A patient’s mental status reflects the integrity of the cerebrum, as well as parts of the brainstem (ascending reticular activating system [ARAS]). Anatomically, the diencephalon is the rostralmost aspect of the brainstem. Because diencephalic lesions cause clinical signs that are often indistinguishable from cerebral lesions, the term forebrain (cerebrum/diencephalon) is often used clinically to distinguish this part of the brain from the remainder of the brainstem. The major subdivisions of the brain are displayed graphically in Figure 38-1. In dogs and cats with altered mentation, it is sometimes necessary to describe both the quality and the content of mental status. The quality of mentation refers to the level of alertness; this ranges from a normal level of alertness to coma. Between these two extremes are obtundation and stupor (Table 38-1). Obtunded animals tend to appear depressed, listless, and disinterested in spontaneous activity. Although these patients often appear drowsy, they are easily aroused with a minor stimulus (vocal cues, other noises). Unlike other forms of depression (e.g., those due to metabolic disease), obtunded patients are often described as appearing “out of it.” Stupor describes a dog or cat that is not conscious but can be aroused with a strong stimulus (e.g., toe pinch). Coma refers to a state of unconsciousness that persists even after the application of a strong stimulus. Although not absolute, stupor and coma are often indicative of brain-stem lesions (i.e., midbrain through medulla), whereas obtunded mental status is often associated with forebrain disease (i.e., cerebrum/diencephalon). Some patients, particularly those with forebrain dysfunction, will display an alert (but abnormal) quality or level of mental status with abnormal content of consciousness (e.g., dementia associated with cognitive dysfunction). Behavioral abnormalities are separate from mental status changes, although a fine line may be present between these two assessments. Subtle behavioral changes may not be apparent to the examiner; in such situations, the owner’s assessment of their pet’s behavioral status is crucial.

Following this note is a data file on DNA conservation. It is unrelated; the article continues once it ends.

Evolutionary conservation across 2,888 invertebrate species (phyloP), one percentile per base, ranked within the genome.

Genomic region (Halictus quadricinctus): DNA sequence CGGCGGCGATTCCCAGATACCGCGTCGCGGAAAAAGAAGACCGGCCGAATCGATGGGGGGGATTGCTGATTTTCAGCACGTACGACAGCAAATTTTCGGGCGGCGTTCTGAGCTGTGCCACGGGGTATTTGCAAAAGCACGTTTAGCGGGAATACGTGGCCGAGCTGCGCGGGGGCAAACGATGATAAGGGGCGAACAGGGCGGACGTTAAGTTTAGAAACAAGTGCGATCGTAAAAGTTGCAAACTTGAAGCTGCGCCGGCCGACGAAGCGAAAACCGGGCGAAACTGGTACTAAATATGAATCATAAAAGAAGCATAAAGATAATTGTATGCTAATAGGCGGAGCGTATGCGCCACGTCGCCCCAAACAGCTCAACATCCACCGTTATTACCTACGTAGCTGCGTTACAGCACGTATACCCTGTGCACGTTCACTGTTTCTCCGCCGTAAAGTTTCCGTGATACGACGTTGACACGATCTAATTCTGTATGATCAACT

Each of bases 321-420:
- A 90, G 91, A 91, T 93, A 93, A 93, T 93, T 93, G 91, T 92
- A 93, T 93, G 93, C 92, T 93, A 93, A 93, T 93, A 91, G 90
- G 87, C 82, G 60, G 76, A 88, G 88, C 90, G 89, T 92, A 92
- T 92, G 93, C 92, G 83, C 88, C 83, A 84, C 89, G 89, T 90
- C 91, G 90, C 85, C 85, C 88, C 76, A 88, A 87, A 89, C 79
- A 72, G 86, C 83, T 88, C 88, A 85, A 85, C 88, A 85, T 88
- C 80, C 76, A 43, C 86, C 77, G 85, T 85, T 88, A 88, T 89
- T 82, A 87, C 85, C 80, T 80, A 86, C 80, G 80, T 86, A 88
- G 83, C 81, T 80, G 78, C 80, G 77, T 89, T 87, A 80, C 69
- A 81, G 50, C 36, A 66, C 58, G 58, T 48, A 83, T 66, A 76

image TABLE 38-1

Altered Mental Status


Cranial Nerves